paintlib works on bitmaps. The abstract class PLBmp defines an interface for bitmap storage and manipulation. The actual details of storage are defined in derived classes. The contents of a bitmap can be changed either via Filter objects or by directly accessing the bits. Among others, filters for resizing, cropping, rotating and blurring an image are included. PLBmp implements color depth conversion from and to 1, 8, 24 and 32 bpp. The standard equality and assignment operators are implemented as well and convert between the derived classes transparently. paintlib provides basic classes for pixels, points and rectangles.
Currently, six classes derived from PLBmp are defined: PLWinBmp for windows DIBs (Device Independent Bitmaps), PLAnyBmp for simple OS-independent storage, PLDIBSection for windows DIB sections, the experimental PLDDrawBmp class that stores images in DirectDraw system memory surfaces, PLDirectFBBmp for DirectFB surface support and PLSDLBmp, which stores bitmaps as libsdl (Simple Directmedia Layer) surfaces. New classes can be defined for other operating systems and storage formats, the only restriction being that pixels in one line are stored consecutively and not as separate planes. To be compatible with the decoders, a bitmap class must define formats with 1, 8 and 32 bpp. Bitmaps with alpha channels are supported.
[Bernard Delmées piclook (one of the sample programs) contains PLDrawDibBmp, a derived bitmap class that uses the windows DrawDIB api for blitting.]
There is virtually no difference in speed between using the OS-independent interface and directly accessing OS-dependent data. The power of this design is demonstrated by the testdib demo. This demo includes classes which implement complex bitblts with alpha information, resizing, and transparency in an OS-independent fashion. The classes are documented in the read.me file in the testdib directory.
Filters encapsulate operations on bitmaps. To the user of the library, a filter is similar to a function that can be called for a bitmap. However, filters are independent of the actual bitmap class: Each filter works with every bitmap class. In addition, putting filters in separate classes allows you to use filters as part of a command pattern: you can put filters in a queue and parameterize algorithms with different filters, among others. Here is a list of some of the filters currently included with paintlib:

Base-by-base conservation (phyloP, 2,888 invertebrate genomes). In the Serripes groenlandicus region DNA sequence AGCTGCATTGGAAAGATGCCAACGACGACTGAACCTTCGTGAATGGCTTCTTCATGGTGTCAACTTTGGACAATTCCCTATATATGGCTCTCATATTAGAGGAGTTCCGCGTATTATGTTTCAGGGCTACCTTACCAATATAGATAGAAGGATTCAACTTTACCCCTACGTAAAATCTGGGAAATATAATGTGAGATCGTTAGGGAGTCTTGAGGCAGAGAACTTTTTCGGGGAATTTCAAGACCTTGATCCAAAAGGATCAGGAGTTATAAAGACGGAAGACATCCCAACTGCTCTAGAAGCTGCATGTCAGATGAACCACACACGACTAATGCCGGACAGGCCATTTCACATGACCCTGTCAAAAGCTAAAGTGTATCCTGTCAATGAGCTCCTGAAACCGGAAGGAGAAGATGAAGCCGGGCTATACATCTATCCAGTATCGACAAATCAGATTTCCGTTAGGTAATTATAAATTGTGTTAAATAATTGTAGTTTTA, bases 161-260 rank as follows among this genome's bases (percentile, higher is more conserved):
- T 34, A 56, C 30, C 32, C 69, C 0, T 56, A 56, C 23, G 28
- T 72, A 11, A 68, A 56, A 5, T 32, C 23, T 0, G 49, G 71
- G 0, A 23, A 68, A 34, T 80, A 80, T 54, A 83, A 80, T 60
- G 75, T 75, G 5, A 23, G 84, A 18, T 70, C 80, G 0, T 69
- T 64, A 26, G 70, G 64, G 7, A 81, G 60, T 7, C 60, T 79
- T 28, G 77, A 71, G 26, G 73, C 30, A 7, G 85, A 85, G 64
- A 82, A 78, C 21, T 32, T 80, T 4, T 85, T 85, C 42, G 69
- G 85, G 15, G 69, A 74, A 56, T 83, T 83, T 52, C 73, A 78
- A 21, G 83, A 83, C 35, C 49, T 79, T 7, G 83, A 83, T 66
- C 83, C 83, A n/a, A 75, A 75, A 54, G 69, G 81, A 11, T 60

Image File Decoding
paintlib can decode image files and store the data in an object of any of the PLBmp-derived classes. Supported file formats are GIF, PGM, PPM, PNG, TGA, TIFF, JPEG, PCX, Photoshop PSD, Windows BMP, Amiga IFF, SGI and Mac PICT as well as TIFF previews in EPS files. Support for PNG is through the PNG reference library libpng. TIFF is supported through use of Sam Leffler's libtiff. This library is the most complete implementation of the TIFF standard that I know of. The Independent JPEG Group's libjpeg provides solid support for the JPEG/JFIF format. The GIF decoder uses libungif (maintained by Eric Raymond). The Photoshop decoder allows access to the individual layers saved in the file as separate bitmaps.
Be aware that using a gif decoder in your program can might cause legal problems - see the libungif documentation for details. If you'd like to use paintlib without gif support, you can compile it without this support. In fact, you can exclude support for any file types you don't need.
The library is capable of auto-detection of the image file type. This is done by actually examining the file contents, not by checking the extension. Input data can come from memory or disk - or from a custom data source. Under windows, images linked into the .exe as resources can also be loaded. All data is converted to 32 bpp or 8 bpp before being handed to the application. 1 bpp tiffs are an exception to this rule - they get handed to the application as 1 bpp.
Files to be decoded can be on the local file system, somewhere in memory or any place that's reachable via an URL.
paintlib allows you to get image information (size, bit depth,...) before the actual decoding process starts.
Image File Encoding
The encoding classes store images. Currently implemented are BMP, TIFF (via libtiff), JPEG (via libjpeg) and PNG (via libpng). Data storage is handled by data sink classes. A data sink for disk files is provided; others can be implemented.
paintlib provides support for EXIF tags embedded in JPEG files. These tags are inserted by digital cameras and provide additional metadata: when the picture was taken, what aperture was used, etc.
One of the primary design goals for paintlib was openness for expansion. Implementing additional en- and decoders is simple because many basic operations (data source management, MSB/LSB conversion, error handling,...) have been taken care of already. Integrating libpng, for example, took Gilles and me about two days (total) of work. The data sources and sinks and the bitmap format can be tailored to suit the needs of the users. The filter interface is very thin, so creating new filters is easy.